Did you know that ‘hidden rules’ exist in all of the social contexts that we encounter daily? Hidden rules are guidelines that we are expected to follow throughout our day. The environments that we encounter daily all have a set of hidden rules that people are expected to follow. They exist all around us - in our homes, schools, stores, outdoor spaces - everywhere you find people, you will find people following social rules. When we are able to follow these rules, we are able to successfully navigate the social world around us.
Learning ‘hidden rules’ is a social skill that is typically learned implicitly. We learn this social skill implicitly. We learn from watching others, from our parents’ guidance as younger children, from our friends, and community members. The social skill of understanding hidden rules isn’t taught in class. It’s taught in social contexts - by observing, modeling, and trial and error. As social creatures, we are great at picking up on social cues and following hidden social rules depending on what context we find ourselves in.
Processing social information is a complex process. The amount of social information we encounter is astounding! And to make matters even more difficult, not only do we have ‘hidden’ rules to figure out, but these same rules change often, subtly, and quickly within and across environments. Furthermore, this skill requires an incredible amount of flexibility to adapt while maintaining calm and engaging socially. There are many variables that are involved in these social rules, and by attending to these complex and ever changing variables, we can strive to become competent communicators in all areas of our lives. When we are able to process and engage in this social skill, we can follow expected behaviors and be positively perceived by others as good social communicators.
Here are some of the ways that social rules change:
- ‘Hanging out’: ‘Hanging out’ with our friends happens at all stages of our lives. When we are young children, we have play dates, play on the playground, or with peers in our classrooms. Typically our teachers or parents arrange these get togethers, and help us by modeling social skill and providing guidance the social rules. When we are teenagers, we start to plan these get togethers on our own. Our interests change, and we don’t need our parents and teachers to guide our ‘hang outs.’ As adults, we are expected to be independent in our ability to hang out with our friends. And within and across these different social scenarios, the ‘hidden rules’ change. For example, having your parent call to arrange a play date is an acceptable hidden social rule for a young child, but not for a teenager. If a teenagers’ parent called to arrange a ‘hang out’ with a friend, the teenager may not be as likely to be perceived as a skilled social communicator.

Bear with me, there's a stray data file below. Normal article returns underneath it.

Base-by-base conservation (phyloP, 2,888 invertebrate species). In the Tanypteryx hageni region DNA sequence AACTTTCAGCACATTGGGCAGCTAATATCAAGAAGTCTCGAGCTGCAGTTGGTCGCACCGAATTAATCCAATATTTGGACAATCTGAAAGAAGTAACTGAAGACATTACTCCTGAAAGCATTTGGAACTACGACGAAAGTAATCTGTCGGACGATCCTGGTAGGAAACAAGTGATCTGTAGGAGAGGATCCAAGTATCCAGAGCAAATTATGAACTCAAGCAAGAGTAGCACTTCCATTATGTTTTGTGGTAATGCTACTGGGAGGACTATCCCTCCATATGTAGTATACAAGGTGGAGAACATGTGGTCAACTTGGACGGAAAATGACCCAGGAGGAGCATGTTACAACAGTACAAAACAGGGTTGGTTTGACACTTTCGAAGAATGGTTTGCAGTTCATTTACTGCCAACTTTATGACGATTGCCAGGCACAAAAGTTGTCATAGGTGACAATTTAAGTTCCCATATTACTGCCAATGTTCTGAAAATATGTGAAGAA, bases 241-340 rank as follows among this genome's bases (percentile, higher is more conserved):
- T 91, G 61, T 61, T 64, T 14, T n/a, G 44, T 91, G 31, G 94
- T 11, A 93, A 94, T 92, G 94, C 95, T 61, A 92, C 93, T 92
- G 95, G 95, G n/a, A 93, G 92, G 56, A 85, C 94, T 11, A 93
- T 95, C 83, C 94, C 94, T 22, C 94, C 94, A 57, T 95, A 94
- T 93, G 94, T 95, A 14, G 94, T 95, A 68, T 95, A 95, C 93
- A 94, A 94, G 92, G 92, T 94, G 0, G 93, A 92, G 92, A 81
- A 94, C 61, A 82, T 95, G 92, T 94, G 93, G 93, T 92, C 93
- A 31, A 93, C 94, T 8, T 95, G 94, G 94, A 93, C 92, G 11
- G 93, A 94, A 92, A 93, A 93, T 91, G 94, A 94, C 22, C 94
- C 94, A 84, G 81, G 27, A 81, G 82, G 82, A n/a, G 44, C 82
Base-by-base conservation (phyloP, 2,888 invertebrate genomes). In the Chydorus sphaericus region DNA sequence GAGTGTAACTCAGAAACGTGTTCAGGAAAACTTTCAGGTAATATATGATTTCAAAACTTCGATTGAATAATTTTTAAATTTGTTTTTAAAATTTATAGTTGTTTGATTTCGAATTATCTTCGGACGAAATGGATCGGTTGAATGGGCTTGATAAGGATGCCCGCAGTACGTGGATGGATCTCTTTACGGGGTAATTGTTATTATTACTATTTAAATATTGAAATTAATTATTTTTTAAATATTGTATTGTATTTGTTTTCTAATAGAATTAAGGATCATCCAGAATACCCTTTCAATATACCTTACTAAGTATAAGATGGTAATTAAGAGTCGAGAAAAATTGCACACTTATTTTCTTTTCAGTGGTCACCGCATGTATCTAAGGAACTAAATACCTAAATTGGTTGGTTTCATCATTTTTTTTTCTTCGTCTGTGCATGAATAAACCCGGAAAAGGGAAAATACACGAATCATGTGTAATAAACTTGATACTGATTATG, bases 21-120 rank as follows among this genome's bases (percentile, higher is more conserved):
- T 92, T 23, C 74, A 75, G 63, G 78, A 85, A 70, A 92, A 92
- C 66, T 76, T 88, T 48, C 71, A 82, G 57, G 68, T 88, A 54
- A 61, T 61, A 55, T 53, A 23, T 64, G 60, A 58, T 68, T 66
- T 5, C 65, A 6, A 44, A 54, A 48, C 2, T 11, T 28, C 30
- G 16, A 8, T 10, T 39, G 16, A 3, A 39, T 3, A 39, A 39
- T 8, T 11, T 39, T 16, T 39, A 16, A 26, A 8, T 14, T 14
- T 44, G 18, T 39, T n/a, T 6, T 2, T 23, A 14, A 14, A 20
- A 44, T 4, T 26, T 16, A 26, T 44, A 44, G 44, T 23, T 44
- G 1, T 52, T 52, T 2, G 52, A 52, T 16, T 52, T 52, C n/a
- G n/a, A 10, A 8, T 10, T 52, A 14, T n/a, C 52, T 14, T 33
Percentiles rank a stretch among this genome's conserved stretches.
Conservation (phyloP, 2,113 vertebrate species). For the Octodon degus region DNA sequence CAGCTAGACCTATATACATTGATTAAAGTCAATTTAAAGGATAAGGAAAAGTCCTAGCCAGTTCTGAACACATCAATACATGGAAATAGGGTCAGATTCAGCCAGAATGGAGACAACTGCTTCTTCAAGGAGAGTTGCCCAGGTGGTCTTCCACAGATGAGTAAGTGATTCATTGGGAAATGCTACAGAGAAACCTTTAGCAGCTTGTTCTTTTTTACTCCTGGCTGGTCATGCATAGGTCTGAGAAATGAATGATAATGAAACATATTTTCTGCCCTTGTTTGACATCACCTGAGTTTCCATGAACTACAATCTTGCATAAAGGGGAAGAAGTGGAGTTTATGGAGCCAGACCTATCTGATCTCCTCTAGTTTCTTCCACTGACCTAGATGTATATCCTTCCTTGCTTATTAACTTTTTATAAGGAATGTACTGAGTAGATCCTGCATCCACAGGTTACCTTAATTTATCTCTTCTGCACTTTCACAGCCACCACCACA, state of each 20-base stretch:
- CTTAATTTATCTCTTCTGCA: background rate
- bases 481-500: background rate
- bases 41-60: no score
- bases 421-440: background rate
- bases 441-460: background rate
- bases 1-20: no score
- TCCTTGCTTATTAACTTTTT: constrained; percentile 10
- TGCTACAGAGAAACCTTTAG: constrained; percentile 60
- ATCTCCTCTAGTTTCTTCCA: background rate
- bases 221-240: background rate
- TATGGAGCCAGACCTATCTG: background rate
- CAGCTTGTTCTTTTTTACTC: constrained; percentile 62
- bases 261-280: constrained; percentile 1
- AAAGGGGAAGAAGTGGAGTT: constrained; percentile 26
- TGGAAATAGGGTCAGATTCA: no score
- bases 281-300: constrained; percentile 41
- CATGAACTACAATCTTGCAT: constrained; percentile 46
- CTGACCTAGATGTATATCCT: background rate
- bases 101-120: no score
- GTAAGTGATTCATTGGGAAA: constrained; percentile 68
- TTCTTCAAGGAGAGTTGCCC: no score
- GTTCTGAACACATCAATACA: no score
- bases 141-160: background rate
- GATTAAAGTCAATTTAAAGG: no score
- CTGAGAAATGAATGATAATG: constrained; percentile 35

- Humor: The use of humor varies widely across ages, times, and environments. Young children might tell knock knock jokes, but these would be considered immature if told in an office setting to adults. Or if you have an inappropriate joke that might be ok to tell with close friends or family, the same social rule would not apply when getting to know a new friend or talking with a coworker. We’ve all been there - someone tells a joke that doesn’t go over well, or seems awkward for the setting and crowd. Learning the hidden social rules around humor can save you from the embarrassment of awkward social situations.
- Gaining attention: Getting someone’s attention seems like an easy task, but it is a social skill that changes depending on the time, setting, and person you are interacting with. For example, it might be acceptable as a young child to yell for your parent from the backyard. This same way of gaining attention would be unexpected for an adult gaining the attention of their boss from across the office. Additionally, a teen trying to gain the attention of their friend might whisper or gently poke them, but this same strategy would be unexpected if they were trying to get the attention of their teacher in the middle of class.
- Participation: Whether you are participating in a classroom discussion or a meeting at work, there are hidden social rules around appropriate participation. In a classroom setting, it would be expected to raise your hand, wait to be called on, and listen carefully. And while the same would go for a work setting, the rule may change depending on the person leading the meeting - a coworker, boss, or teacher.
- Working independently: You might think that working by yourself doesn’t carry the same social rules as the above social contexts. However, if you’re working by yourself with other people around, hidden social rules certainly apply. Have you ever been in a library working quietly when someone next to you is loudly shuffling, chewing, or talking to themselves? Or been in class trying to focus on your work when the teacher is talking loudly or continuing to give instructions to others? These behaviors can be significantly distracting to others, and they may not even know it!
Following hidden social rules is a complex social skill that requires perspective taking, attention, flexibility, and practice. The rules change depending on who you are with, where you are, what time it is, and a host of other variables. Being aware that hidden social rules exist is the first step in mastering this social skill and becoming a competent and effective social communicator no matter where you are.
If thinking about these skills spins your head and you feel like you need some help, let’s chat today!